I’m posting this a bit earlier than my usual schedule for weekly posts because no doubt by now you’re planning your holiday weekend. With the Memorial Day weekend just around the corner, and the beginning of summer cookout season, vegetarians, vegans and their omnivorous friends may all look at each other and say, “What do we do?” Casual outdoor parties which prominently feature hosts who play with fire need not be impossible to navigate for vegetarians, vegans, or the people who throw the party (who might not be vegetarian). There’s lots of options for everyone and this post will link to some of the yummy cookout posts here from previous years, as well as thoughts and tips for navigating cookouts that are less veg-friendly. If you’re a vegetarian or vegan, there’s no reason you can’t throw a helluva party with amazing food that omnivores will scarf up with pleasure. Likewise, if you’re an omnivore, you don’t have to exclude your vegetarian friends from cookouts. Throw a great party around the grill! There are only two requirements and they’re easy.
Firstly, if you are hosting a cookout, always cook the vegetarian items on the grill before the meat items, if you’re planning on cooking any meat. (Vegetarian cookouts can be awesome! Check out the links at the end of this post.) The second requirement is that you and your guests love good food. 🙂 See? Easy.
There are some vegetarians and vegans who just can’t stand to be around any meat at all. Please, if you’re an omnivore, find out if your veggie-loving friends are okay with a meat option if cooked after the veggie components of the meal go on the grill. If you’re a vegan or vegetarian and you’re invited to a cookout with friends who are omnivores, ask if you should bring your own burgers or soy dogs or if they will be provided. If you’re bringing your own, arrive early. At least early enough that the whole meal isn’t held up waiting for the veg items to be put on the grill. Try not make too big a deal about it all, or inconvenience your host. This really shouldn’t be a big deal.
If they invited you to a cookout, it’s probably because they like you, enjoy your company, and want you to have a good time. You should honor their effort to accommodate your dietary choices and be happy to be included. On the off chance they invited you as some sort of passive aggressive way of disapproving of you and making you feel uncomfortable and unwanted, then they are very clearly and sadly in the wrong by any standard of civility and hospitality. How you respond to this is a personal decision and depends on the sort of person you are, whether you’re a “turn the other cheek” sort of person or a “my way or the highway” sort of person. Please don’t start a fight: people won’t remember that the host treated you poorly, only that you were screaming at them. Remember: the whole idea is to socialize, have fun, and eats tons of good food!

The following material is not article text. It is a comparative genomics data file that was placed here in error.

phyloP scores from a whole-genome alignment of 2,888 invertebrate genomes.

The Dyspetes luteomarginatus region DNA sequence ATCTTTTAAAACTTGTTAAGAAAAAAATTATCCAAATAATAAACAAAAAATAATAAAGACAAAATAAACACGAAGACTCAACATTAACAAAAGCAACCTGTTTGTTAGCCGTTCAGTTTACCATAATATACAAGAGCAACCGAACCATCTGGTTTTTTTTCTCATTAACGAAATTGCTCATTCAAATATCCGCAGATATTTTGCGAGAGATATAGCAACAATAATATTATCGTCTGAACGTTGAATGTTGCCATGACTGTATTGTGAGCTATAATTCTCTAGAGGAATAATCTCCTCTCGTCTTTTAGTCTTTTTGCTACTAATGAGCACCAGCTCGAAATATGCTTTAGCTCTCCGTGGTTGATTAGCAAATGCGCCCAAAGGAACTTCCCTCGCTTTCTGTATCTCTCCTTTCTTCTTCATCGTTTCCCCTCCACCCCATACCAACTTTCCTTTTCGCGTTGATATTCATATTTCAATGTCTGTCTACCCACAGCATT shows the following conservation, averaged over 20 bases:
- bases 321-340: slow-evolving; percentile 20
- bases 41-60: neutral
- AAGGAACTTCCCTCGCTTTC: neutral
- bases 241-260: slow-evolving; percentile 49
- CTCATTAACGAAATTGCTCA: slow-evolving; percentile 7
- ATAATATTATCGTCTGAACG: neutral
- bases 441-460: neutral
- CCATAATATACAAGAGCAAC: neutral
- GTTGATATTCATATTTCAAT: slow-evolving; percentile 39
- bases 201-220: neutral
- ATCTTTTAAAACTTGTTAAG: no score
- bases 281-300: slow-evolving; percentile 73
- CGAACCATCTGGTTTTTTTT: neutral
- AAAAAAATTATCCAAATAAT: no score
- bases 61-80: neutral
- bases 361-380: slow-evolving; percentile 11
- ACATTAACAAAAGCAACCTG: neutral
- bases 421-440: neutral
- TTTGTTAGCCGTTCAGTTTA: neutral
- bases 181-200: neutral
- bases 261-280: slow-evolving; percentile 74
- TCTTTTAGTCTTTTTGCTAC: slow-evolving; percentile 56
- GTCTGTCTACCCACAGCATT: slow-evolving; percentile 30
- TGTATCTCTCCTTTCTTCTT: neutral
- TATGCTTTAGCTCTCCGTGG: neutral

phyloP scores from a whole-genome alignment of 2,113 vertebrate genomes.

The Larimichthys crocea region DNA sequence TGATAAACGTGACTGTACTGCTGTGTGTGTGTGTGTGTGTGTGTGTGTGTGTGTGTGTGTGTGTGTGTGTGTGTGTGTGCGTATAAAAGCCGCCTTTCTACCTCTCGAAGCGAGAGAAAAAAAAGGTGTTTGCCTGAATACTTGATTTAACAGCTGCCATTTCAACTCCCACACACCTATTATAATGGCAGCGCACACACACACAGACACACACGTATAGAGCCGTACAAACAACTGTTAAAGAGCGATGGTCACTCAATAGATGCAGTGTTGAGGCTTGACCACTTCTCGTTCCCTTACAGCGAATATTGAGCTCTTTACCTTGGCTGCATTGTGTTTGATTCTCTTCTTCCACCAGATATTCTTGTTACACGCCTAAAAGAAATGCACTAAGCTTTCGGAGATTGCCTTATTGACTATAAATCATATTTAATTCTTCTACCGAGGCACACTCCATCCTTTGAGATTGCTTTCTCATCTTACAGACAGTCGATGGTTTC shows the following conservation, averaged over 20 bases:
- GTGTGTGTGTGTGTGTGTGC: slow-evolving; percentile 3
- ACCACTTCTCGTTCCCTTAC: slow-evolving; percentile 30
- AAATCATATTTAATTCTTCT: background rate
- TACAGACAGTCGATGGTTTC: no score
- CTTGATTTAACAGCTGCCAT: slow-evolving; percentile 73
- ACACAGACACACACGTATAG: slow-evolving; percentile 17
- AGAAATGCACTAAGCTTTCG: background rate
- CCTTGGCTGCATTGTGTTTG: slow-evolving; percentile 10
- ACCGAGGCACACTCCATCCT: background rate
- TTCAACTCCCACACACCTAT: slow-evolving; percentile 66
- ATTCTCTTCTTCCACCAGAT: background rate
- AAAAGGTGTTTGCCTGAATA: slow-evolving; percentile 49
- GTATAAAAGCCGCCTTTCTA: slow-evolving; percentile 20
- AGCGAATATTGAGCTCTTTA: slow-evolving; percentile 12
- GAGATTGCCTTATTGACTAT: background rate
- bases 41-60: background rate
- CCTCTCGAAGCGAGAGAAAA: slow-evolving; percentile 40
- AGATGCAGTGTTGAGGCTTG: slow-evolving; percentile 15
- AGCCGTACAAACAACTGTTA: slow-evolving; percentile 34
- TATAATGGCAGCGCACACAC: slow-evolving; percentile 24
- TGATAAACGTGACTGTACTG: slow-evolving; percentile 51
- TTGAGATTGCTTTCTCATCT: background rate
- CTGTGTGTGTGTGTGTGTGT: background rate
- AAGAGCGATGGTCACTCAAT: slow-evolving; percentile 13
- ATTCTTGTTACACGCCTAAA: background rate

If no accommodation is made for your food choices, there are still some workarounds you can do as a vegetarian or vegan. One thing I did at a cookout was to make a sloppy joe style burger for myself out of the baked beans — which I had brought. If you didn’t make the beans you can’t know for sure if it’s vegetarian or vegan, but it’s a small compromise, as such things go. If you want to be sure such a work-around option is vegetarian, then offer to bring the BBQ Baked Beans. 🙂 They’re spicy and tasty and will win friends. I have people ask for this recipe every time I take it to a cookout where there’s people who haven’t had it before.
Social situations are supposed to be fun. Food is culture — and it’s inclusiveness, too. Sharing meals is one of those things that binds groups of people together. Making meals together, too. Also, potlucks. This is socially and culturally important. And fun. Let’s not forget the fun! Below are some previous posts about cookouts, about vegetarian burger and hotdog options, and recipes for various yummy things you can grill or bring. You will note that some of these posts refer to Thanksgiving. I live near the Texas Gulf Coast; cookout season easily extends to Thanksgiving and I’ve found that a vegetarian cookout for Thanksgiving is good analogue for a traditional Thanksgiving: everyone brings dishes and helps with the cooking, there’s a festive party atmosphere, and we all eat way too much! 😉
I don’t have a “bean burger” recipe (yet), and haven’t been diligent about creating one because I love the LightLife Backyard Grillin’ Burgers for cookouts. (Their other burgers are also good, but the Backyard Grillin Burgers are the absolute best for the grill.)
- BBQ Baked Beans
- Potato Salad (and the purple variation!)
- Portobella Burgers and Grilled Corn
- A Vegetarian Thanksgiving
- Soydog Pondering
- Fancy Dip Bowl for Fancy Dip
- Black Rice Salad post by my co-blogger, Nancy
Give our blog a good browse and you’ll come up with desserts, too! (Throwing a party? Going to a party? Read about The Sticky Business of RSVPs. I wrote it for the Christmas season, but yeah, totally applicable to cookouts!)